Tunisian designers such as Mechri are going back to their roots, embracing environmentally conscious materials and local artisans.
In a world dominated by fast fashion brands like Topshop, H&M and Zara, Tunisian designers such as Mechri are focusing on environmentally conscious materials. Super thanks to the North African country’s old textile traditions, Tunisia is a great fit for the eco-fashion trend they want to support.
For the past 47 years, Ismail has been working on locally sourced cotton and wool, as well as China-imported silk thread. For him, his output is already part of his DNA. Their work is so precious for them, he said as he unwinds crimson silk yarn in the workshop.
Back in Tunis, Mechri and his tailor created a dress from scratch for Née, his fashion label. They combined a shining pink and traditional gold fabric used in Tunisian embroidery. They also used mesh material from the 1960s. These materials are deemed unsellable by the seller Mechri purchased them from. According to him, the materials didn’t fit the tastes of the people today. That is why they, the designers, are here to give second life to them.
The 2.6 billion dollar textile industry is a strong pillar of Tunisian’s economy. The industry employs 160,000 people and creates around 25% of the nation’s total exports. The thing is, fashion is one of the most polluting industries in the entire world. It is responsible for producing 10% of global carbon dioxide, the World Bank said. Millions of tons of clothing pieces are also discarded each year.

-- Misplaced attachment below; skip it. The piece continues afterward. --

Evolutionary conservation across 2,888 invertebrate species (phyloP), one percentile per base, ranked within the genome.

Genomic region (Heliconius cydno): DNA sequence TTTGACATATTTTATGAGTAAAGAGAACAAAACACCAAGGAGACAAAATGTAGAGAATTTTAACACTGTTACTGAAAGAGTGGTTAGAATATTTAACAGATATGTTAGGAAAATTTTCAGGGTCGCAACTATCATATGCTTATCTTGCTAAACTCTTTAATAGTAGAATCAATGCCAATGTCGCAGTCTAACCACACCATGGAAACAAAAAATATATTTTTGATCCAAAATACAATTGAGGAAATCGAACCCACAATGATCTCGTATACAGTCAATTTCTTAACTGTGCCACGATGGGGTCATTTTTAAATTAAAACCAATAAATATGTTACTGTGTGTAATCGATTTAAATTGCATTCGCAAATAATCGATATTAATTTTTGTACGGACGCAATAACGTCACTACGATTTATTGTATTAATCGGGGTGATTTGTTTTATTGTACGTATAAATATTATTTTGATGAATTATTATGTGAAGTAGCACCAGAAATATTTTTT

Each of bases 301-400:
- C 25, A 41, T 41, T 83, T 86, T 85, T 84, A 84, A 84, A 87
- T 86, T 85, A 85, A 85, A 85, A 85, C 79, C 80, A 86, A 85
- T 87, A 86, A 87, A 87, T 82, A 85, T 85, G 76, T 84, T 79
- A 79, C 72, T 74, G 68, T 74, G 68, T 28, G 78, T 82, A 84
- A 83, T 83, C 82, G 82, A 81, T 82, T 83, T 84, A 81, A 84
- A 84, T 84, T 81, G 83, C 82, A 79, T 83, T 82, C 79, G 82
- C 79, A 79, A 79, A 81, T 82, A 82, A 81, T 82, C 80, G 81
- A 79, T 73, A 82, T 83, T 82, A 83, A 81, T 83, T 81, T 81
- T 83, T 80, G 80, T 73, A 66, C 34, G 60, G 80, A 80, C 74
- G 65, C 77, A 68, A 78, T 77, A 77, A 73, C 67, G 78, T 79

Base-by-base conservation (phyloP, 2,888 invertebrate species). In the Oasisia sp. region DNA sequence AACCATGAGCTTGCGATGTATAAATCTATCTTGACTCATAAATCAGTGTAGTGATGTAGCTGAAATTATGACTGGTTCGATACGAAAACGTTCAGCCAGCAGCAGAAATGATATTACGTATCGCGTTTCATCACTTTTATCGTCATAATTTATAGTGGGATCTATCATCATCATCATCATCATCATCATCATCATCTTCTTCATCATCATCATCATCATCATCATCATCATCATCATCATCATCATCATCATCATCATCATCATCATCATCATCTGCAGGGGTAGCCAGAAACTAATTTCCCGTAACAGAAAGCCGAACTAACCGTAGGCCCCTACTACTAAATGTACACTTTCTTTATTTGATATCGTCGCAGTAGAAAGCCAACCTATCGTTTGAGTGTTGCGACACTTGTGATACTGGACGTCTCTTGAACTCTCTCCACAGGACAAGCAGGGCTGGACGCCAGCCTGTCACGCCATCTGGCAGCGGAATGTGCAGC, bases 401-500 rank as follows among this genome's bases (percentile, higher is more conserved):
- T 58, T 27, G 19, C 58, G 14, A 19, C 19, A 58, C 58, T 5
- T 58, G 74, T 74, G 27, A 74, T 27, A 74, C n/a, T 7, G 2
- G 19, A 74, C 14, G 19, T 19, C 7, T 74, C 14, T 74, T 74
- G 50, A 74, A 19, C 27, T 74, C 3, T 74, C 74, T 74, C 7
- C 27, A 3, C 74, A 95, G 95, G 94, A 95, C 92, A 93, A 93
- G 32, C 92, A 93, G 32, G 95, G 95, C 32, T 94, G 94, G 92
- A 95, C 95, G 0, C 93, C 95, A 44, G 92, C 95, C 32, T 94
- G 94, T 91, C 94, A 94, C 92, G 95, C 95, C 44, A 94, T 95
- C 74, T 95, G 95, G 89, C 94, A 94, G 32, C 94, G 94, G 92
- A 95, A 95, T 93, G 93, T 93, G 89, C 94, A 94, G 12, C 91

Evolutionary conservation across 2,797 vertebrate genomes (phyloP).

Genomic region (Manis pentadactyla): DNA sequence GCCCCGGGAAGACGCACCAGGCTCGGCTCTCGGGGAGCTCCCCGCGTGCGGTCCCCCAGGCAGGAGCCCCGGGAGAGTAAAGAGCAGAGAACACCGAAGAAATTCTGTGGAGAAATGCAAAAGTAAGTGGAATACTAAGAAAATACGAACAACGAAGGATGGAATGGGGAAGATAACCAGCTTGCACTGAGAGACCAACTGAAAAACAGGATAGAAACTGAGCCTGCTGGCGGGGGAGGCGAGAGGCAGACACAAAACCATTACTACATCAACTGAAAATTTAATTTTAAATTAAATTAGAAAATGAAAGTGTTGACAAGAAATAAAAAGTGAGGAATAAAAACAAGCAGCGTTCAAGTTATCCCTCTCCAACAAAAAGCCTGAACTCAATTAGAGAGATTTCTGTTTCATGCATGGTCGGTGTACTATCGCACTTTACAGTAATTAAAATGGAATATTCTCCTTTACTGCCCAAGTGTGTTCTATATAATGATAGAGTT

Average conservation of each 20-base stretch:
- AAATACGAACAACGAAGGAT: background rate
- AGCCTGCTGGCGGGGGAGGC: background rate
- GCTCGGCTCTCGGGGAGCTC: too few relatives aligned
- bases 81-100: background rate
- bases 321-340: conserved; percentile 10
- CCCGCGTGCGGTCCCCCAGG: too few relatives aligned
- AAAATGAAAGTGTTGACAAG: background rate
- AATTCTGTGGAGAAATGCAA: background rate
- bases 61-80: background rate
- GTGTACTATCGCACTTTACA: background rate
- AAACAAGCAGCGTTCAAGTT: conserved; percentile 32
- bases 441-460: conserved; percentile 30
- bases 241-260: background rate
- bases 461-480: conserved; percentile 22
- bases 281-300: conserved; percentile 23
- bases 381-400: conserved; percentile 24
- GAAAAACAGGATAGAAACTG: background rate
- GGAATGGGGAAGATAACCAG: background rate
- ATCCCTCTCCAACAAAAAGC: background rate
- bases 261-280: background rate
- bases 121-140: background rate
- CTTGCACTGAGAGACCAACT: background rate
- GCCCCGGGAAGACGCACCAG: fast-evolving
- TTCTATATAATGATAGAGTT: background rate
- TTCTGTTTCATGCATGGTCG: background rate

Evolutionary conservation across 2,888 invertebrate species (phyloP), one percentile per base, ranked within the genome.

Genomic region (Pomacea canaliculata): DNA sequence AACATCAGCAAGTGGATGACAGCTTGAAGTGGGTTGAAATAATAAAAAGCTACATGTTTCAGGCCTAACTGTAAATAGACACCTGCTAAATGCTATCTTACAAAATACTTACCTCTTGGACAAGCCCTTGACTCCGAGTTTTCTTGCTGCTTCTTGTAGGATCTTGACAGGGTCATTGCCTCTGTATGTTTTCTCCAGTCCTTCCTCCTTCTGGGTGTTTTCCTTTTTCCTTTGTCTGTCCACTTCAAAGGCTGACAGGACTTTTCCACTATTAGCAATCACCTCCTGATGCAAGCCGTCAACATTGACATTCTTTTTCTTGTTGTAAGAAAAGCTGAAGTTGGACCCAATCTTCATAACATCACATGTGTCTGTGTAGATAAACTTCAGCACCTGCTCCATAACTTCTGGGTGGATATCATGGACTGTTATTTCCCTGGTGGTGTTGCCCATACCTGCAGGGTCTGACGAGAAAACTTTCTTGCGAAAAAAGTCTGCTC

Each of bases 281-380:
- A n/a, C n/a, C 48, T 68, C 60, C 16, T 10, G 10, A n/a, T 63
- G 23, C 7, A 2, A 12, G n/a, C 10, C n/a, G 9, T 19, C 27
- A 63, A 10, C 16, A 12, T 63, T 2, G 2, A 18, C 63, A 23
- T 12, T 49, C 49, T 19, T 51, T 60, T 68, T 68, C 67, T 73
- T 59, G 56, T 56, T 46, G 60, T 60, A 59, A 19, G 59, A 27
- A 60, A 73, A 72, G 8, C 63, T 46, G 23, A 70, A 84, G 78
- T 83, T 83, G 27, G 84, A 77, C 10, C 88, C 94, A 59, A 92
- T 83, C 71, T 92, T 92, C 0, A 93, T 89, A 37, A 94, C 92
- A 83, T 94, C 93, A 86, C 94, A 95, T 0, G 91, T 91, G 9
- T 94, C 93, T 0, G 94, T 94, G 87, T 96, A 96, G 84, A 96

Mechri and other designers have resorted to the eco-friendly practice of “upcycling.” Upcycling is the process of taking unwanted or old materials, and then turning them into something modern or new by incorporating quality fabrics. Mechri combines old fabrics with the works of Tunisian artisans.
Different fashion brands in the western world are also exploring the idea of upcycling. More and more people are beginning to realize the negative effects of the desire to consume all the time, without taking even just one step back, pausing to reflect, and then asking questions about the future of humanity and the environment, Mechri said.
For Ben Ayech, a former computer scientist, fashion is an intelligent approach to honor local materials. It is a way to honor one’s ancestry. He founded a high-end brand called Bardo to revive Tunisia’s traditional and heritage crafts in an age of fear and uncertainty of environmental doom. His brand’s first ever collection evokes strong imagery from the popular Bardo palace in Tunis, as well as the era of the beys.
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